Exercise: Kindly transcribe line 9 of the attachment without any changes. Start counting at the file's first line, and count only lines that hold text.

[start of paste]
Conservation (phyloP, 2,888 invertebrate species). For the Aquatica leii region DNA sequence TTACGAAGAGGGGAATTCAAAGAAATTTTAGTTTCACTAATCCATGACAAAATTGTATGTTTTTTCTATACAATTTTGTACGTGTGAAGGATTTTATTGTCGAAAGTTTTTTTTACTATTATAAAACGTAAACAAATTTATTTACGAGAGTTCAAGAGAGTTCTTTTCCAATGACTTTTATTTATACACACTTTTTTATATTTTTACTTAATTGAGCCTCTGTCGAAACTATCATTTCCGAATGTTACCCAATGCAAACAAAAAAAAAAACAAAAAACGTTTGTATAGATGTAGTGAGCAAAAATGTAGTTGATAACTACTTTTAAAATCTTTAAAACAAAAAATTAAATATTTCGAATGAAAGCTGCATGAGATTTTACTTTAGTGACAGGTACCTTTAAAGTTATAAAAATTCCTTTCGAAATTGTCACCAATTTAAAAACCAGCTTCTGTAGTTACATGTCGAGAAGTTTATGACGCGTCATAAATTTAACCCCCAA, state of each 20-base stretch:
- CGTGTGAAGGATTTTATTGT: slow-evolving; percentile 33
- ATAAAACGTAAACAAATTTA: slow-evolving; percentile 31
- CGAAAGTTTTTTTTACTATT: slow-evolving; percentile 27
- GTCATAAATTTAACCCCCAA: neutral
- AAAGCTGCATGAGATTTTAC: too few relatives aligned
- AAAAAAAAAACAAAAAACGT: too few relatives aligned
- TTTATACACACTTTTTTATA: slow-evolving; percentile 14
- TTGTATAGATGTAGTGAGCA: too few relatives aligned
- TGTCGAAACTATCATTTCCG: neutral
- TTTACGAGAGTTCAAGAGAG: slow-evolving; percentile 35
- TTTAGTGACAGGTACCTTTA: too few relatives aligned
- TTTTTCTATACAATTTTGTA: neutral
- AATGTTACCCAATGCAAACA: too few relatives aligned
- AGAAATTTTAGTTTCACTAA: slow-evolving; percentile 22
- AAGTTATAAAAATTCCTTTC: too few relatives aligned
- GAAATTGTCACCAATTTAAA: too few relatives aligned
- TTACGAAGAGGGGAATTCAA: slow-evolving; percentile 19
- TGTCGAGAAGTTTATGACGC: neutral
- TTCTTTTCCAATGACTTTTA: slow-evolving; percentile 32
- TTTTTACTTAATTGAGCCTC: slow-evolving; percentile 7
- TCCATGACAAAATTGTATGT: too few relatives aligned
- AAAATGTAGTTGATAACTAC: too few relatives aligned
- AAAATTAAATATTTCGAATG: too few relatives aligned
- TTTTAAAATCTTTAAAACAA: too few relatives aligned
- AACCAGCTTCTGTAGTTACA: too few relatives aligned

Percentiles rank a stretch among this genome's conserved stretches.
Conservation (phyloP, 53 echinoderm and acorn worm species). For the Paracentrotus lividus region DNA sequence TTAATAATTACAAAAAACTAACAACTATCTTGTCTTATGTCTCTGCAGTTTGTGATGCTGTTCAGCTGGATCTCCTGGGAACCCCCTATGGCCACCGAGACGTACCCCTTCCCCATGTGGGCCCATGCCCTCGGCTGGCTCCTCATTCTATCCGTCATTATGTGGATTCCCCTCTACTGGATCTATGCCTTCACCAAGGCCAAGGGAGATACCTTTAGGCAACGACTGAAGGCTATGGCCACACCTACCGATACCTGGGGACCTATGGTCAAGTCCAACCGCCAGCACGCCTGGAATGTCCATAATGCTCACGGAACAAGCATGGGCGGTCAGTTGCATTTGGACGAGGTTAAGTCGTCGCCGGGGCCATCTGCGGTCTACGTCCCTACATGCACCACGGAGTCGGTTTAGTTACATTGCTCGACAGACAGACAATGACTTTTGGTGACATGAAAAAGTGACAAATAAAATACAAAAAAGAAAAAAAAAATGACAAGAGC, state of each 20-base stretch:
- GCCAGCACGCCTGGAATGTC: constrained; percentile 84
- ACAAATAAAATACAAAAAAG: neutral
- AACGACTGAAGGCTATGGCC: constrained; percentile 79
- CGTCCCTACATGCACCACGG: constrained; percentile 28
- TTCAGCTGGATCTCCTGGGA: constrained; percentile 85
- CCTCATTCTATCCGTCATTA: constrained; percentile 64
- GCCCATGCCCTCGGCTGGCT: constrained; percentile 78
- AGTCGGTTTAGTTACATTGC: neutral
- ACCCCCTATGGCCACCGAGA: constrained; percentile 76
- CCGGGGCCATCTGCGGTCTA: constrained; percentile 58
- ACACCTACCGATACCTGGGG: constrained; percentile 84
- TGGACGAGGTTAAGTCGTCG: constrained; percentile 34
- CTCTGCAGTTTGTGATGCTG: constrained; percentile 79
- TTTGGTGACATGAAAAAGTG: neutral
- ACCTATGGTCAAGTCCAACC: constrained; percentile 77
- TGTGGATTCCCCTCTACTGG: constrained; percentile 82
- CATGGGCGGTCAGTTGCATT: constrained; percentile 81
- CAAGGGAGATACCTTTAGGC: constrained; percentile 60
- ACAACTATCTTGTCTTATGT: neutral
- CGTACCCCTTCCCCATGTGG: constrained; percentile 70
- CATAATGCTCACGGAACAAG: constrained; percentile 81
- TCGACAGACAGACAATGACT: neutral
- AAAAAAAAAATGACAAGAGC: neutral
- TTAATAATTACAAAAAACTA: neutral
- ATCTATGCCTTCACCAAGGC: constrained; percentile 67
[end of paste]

- TTGTATAGATGTAGTGAGCA: too few relatives aligned